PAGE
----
Getting to the Heart of the Matter with Rita Dove
Today’s post is brought to you by guest author Ann Cox. Ann Cox has over twenty years of experience teaching high school English, including AP Literature and Composition, Creative Writing, and Speech. She also spent several years as a teacher consultant for the Illinois State Writing Project. You can reach her at email@example.com.
This is the second installment in a series at #TeachLivingPoets. The Poet Laureate Project features a different U.S. Poet Laureate each month during the 2019-2020 school year. I will highlight one or two of their poems, suggest activities to use these pieces in the classroom, and touch upon their contributions to the promotion of poetry in America.
This month’s featured Poet Laureate is Rita Dove. In addition to being the youngest ever U.S. Poet Laureate, she is also a Pulitzer Prize winner and the only poet to receive both the National Humanities Medal and the National Medal of Arts.
I’ve chosen to spotlight Dove’s poem “Heart to Heart.” This poem is a good choice if your students haven’t had much exposure to poetry since the language is relatively simple. I also selected this poem because I love how the poet takes common images of the heart and looks at them in a fresh new way.
Ways to Introduce the Poem
A quick glance at my iPhone revealed thirty emojis that incorporate a heart. You might start the lesson by displaying a bunch of these emojis to students and having a brief discussion about the symbolic meanings of the heart.
Then you could show this brief video that explains how the heart shape became a symbol of love.
Another way to connect to ideas in the poem might be to show students the painting below and ask them to consider the artist’s message about the heart.
Working with the Poem
If you’ve never used the TPCASTT method to analyze poetry, “Heart to Heart” is an easy way to begin. You can use this chart at first to familiarize students with the process.
If you plan to use TPCASTT with “Heart to Heart,” distribute copies of the poem as well as the chart, and give students a few moments to jot down their thoughts about the title. Then read the poem aloud or listen to Rita Dove read her work. I like to listen to a poem at least twice; first, just to listen, then a second time to begin analysis.
Give students time to complete the TPCASTT chart. If students are using this method for the first time, I recommend working with a partner; otherwise they can complete the chart on their own. Then you might have a follow-up discussion as a whole class or in small groups to discuss students’ findings.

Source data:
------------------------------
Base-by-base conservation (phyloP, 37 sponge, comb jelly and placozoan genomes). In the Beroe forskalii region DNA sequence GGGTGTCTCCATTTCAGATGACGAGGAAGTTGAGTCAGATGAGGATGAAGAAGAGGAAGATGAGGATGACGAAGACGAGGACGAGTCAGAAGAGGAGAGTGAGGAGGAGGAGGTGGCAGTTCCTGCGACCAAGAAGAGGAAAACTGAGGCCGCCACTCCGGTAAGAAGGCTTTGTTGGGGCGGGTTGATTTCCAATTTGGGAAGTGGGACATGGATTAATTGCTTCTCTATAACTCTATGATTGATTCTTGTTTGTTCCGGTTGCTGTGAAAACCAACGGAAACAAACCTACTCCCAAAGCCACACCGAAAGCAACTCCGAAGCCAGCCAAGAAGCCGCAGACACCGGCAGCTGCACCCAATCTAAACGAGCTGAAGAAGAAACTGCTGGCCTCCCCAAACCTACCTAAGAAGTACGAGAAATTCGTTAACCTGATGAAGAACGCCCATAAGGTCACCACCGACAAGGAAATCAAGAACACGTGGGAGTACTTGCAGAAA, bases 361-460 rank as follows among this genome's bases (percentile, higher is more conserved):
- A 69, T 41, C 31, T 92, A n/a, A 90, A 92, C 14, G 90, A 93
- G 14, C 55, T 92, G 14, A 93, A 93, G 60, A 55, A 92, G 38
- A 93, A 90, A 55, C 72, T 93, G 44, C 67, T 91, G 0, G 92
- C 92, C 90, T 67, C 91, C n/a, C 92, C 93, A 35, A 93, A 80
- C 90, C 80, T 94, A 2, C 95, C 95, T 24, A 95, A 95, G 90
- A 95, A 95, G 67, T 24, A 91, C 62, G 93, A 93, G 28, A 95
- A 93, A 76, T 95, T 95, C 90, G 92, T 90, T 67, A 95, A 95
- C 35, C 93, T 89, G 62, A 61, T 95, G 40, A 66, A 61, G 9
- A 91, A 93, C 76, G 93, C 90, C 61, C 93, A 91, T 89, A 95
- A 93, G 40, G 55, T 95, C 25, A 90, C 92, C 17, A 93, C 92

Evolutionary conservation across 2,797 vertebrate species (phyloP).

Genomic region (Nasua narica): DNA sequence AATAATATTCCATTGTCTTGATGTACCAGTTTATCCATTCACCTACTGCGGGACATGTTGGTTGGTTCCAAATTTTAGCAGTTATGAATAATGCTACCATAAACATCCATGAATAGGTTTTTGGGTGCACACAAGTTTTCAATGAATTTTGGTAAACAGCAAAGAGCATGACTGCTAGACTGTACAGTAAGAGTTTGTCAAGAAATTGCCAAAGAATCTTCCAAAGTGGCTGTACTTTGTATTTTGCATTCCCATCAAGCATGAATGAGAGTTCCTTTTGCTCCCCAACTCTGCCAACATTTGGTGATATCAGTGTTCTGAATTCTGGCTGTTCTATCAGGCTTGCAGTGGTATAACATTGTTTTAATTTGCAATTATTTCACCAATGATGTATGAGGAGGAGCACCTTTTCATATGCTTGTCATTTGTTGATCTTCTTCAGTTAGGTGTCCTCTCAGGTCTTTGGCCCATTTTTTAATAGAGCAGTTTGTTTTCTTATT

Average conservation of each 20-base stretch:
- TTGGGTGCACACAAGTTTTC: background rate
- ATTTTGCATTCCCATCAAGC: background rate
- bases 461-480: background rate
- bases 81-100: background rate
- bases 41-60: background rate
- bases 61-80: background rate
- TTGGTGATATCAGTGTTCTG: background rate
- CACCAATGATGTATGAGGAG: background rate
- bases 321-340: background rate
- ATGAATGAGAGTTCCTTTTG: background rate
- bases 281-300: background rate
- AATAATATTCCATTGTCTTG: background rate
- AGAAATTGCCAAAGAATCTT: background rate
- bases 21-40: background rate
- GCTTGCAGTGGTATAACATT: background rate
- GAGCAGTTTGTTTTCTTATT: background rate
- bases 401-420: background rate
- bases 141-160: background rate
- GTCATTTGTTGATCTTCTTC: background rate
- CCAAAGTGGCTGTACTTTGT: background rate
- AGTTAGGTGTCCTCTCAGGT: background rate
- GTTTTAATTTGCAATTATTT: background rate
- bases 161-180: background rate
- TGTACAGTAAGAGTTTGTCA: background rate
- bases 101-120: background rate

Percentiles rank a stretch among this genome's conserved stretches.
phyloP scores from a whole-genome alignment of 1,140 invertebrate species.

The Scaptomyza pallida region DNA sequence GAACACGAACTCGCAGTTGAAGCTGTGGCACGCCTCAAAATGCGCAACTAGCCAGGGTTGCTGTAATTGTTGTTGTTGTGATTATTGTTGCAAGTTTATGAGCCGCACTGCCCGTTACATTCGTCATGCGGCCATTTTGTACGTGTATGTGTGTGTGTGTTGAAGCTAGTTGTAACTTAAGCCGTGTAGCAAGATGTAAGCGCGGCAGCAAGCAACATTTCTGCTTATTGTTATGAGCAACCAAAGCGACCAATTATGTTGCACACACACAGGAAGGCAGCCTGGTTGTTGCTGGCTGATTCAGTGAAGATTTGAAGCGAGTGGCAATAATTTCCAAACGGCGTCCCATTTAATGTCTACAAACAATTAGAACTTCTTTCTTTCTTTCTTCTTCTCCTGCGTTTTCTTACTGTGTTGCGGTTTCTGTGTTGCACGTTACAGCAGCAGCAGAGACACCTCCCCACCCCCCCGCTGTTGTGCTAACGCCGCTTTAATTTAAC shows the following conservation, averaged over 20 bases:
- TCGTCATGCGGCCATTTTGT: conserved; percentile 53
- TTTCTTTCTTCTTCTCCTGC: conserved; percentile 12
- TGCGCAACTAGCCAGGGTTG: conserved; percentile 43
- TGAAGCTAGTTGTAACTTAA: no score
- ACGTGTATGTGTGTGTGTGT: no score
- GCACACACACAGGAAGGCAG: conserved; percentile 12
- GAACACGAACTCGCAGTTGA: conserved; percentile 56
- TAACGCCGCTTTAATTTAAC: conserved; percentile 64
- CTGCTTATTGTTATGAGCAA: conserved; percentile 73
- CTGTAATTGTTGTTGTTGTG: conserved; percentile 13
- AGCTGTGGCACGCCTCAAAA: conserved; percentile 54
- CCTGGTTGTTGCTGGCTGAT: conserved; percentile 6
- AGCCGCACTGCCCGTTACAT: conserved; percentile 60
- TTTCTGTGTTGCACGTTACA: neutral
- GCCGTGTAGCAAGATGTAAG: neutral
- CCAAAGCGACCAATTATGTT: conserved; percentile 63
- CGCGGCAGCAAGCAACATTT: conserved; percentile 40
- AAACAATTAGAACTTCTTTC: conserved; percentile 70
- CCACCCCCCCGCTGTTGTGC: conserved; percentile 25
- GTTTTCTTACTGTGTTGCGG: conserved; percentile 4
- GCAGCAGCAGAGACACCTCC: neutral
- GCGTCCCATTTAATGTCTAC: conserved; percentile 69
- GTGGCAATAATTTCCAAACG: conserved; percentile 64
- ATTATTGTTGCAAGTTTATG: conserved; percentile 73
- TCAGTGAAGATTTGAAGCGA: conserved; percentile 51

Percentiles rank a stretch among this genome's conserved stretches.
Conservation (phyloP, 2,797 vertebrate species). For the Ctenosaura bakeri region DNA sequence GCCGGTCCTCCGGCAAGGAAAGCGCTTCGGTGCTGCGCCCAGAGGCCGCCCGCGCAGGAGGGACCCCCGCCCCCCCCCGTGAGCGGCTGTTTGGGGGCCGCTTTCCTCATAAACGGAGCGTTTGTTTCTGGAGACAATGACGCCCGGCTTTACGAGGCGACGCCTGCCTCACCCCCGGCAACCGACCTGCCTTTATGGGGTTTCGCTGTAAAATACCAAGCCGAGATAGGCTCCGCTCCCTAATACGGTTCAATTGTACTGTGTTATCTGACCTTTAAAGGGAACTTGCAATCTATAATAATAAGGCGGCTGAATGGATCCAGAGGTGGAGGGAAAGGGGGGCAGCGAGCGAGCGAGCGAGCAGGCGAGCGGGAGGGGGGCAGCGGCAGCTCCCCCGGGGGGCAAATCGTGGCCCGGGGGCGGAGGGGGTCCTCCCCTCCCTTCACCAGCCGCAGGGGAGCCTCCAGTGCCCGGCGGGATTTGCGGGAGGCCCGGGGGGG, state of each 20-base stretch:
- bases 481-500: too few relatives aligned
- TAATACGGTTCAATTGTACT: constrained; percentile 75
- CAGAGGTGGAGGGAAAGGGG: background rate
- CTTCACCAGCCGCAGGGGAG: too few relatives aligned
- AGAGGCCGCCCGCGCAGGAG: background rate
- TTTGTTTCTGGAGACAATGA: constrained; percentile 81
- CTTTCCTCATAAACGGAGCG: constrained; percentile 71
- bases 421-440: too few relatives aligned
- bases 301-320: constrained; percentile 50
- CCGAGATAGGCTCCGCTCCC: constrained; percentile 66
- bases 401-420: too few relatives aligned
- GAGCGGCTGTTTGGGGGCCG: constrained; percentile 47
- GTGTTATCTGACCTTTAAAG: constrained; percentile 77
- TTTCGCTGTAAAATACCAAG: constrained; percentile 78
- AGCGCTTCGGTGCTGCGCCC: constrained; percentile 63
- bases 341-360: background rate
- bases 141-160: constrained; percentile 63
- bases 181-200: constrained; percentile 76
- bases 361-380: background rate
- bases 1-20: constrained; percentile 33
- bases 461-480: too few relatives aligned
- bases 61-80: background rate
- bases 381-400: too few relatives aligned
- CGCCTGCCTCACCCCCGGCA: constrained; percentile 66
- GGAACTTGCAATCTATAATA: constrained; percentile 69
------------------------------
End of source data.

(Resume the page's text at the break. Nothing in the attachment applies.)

One discussion method I sometimes use is called speed dating. Students sit in two rows facing one another (or an inner and outer circle, depending on the logistics of your classroom). They discuss T with the partner across from them. Then, while one row remains seated, everyone in the other row moves one seat to the right. They then discuss P with their new partner. Keep rotating in that manner so everyone discusses the poem with seven different partners.
You might also follow up a discussion with a viewing (or reviewing) of the heart painting I mentioned earlier. Ask students to compare the ideas represented in the painting to the image of the heart presented in Dove’s poem.
I found several interesting pairings you might consider:
- Pair “Heart to Heart” with another of Dove’s poems “Golden Oldie.” Ask students to compare how the poet covers the same topic in different ways.
- Pair Dove’s contemporary poem with a classic one. Two that would work well are “When I Was One-and-Twenty” by A.E. Houseman and “Never Give All the Heart” W.B. Yeats. Both poems warn of the dangers of giving your heart away, which is a direct contrast to the speaker in Dove’s poem.
- One of my favorite ways to engage students in a lesson is through music. Consider pairing “Heart to Heart” with John Legend’s song “All of Me.” Ask students to compare their use of heart idioms as well as the images of imperfection that both speakers contemplate.
- Have your students write a heart poem using this lesson.
- Use this poem while studying Toni Morrison’s Beloved. Ask students to consider the following:
- Compare the heart in Dove’s poem to Paul D’s heart in chapter 7. How are the speaker and Paul D’s hearts and emotional state similar or different?
- Dove’s speaker says their heart speaks, “I want, I want.” How does that connect to concepts of love in the novel? Consider all the ways the characters “want.”
If you’re looking for a writing idea, ask students to choose one of the idioms from the poem & use it as inspiration for a new piece of writing. For instance, “key to my heart” could be the title of a poem, or a student might write an essay about a time they “wore their heart on their sleeve.” You may wish to provide a list of heart idioms and their definitions (including those not found in the poem, such as “eat your heart out”), especially for ELLs who might struggle with idiom meanings.
I hope you found some inspiring ideas for teaching Rita Dove’s poetry. Join me again next month, when the featured Poet Laureate will be Kay Ryan.
Check out last month’s post on Ted Kooser here.
Thank you, Ann, for sharing this lesson with us. I am looking forward to learning more about US Poet Laureates from you!
Thank you for reading! Do you have a story, lesson, activity, or something else to share with TeachLivingPoets.com? Be a guest author! Email me at firstname.lastname@example.org.
You can follow me on Twitter at @MelAlterSmith and please tweet all the awesome things you are doing in your class with the #TeachLivingPoets hashtag!